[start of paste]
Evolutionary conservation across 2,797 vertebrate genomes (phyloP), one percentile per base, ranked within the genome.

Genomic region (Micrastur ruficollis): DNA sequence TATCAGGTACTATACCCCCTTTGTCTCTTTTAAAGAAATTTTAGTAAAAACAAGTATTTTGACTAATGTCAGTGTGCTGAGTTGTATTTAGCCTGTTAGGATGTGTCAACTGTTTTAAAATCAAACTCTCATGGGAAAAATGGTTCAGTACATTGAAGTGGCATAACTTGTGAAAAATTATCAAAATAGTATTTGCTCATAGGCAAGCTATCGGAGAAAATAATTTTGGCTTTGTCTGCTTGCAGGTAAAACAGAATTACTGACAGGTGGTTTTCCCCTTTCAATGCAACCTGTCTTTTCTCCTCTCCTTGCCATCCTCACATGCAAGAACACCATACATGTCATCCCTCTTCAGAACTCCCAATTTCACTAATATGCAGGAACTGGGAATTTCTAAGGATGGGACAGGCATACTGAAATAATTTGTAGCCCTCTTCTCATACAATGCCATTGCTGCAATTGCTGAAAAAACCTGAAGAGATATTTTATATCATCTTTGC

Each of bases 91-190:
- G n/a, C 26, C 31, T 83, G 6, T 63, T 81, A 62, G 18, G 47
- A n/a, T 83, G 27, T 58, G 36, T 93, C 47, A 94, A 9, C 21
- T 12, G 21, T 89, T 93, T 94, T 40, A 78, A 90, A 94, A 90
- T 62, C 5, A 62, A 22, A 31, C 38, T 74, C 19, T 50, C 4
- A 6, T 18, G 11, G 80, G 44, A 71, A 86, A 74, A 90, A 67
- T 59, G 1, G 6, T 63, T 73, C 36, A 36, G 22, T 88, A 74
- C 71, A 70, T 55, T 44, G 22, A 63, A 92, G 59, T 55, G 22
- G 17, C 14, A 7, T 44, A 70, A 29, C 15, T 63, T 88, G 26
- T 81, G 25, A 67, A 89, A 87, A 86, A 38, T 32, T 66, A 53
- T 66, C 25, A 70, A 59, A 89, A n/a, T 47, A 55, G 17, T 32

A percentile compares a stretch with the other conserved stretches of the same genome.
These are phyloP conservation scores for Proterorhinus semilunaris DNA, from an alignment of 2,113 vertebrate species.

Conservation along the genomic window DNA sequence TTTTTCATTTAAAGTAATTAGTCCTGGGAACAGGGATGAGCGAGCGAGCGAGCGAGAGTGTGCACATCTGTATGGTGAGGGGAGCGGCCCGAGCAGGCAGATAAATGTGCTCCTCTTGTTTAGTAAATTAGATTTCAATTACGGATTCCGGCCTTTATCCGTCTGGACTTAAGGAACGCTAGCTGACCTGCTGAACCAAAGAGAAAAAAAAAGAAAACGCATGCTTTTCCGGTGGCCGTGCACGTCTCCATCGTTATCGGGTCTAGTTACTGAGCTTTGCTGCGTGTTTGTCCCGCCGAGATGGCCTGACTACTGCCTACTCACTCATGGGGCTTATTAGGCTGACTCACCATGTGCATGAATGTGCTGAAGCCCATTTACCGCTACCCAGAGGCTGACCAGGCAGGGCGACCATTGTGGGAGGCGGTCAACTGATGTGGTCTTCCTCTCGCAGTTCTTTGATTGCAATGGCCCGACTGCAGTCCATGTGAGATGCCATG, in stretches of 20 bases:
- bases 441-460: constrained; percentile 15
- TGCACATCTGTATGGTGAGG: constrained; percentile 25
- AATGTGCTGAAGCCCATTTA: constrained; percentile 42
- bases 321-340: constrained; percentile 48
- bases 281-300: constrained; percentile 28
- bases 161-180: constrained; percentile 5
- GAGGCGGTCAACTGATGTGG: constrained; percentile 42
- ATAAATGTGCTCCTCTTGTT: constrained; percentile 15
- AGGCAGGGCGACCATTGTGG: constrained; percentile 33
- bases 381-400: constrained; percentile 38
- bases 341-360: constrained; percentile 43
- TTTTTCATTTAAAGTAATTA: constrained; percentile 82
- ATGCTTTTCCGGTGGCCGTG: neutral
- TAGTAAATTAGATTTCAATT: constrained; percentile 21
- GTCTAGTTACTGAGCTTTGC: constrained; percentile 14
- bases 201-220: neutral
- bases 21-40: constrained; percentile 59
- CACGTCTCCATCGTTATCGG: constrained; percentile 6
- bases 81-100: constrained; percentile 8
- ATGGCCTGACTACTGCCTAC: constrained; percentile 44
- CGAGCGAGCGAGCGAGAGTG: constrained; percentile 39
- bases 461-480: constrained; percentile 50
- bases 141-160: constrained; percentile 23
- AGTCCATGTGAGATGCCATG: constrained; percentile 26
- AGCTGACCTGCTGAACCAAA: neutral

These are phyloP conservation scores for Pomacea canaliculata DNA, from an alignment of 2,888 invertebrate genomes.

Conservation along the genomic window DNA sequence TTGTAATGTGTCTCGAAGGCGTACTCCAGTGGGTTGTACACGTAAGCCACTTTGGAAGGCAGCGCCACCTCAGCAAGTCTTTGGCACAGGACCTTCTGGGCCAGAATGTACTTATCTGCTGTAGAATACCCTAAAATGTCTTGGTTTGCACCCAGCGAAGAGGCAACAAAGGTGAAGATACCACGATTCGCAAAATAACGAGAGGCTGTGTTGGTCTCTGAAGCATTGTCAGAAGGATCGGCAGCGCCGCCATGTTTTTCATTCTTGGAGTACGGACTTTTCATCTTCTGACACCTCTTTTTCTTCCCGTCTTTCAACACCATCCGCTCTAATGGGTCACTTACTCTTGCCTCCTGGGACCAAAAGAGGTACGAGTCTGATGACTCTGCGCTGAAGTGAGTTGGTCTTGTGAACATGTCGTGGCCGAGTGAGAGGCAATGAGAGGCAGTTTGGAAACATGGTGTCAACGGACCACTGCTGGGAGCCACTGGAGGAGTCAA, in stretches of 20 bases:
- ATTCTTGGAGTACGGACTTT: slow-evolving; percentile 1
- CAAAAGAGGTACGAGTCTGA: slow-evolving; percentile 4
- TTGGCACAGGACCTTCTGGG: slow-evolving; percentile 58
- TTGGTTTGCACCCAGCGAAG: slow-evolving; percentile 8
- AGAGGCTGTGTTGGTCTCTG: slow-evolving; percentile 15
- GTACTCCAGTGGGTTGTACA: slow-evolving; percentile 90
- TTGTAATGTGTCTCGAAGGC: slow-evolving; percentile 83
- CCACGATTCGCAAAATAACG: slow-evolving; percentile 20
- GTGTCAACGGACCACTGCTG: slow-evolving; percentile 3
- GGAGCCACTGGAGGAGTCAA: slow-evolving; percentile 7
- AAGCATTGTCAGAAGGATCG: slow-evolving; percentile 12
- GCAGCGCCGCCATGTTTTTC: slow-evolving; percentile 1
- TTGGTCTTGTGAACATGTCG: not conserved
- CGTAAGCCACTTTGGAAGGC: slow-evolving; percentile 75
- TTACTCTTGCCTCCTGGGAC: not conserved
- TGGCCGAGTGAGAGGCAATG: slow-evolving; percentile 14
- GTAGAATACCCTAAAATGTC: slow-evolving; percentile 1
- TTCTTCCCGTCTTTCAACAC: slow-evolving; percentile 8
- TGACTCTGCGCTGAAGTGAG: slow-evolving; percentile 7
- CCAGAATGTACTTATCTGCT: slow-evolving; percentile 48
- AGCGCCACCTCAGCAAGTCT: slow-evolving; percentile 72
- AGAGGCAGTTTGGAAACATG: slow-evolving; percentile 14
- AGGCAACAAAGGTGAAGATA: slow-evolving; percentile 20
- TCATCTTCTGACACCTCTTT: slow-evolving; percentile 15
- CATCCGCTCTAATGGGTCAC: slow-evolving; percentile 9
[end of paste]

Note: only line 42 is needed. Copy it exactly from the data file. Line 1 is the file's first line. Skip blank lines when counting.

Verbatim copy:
These are phyloP conservation scores for Pomacea canaliculata DNA, from an alignment of 2,888 invertebrate genomes.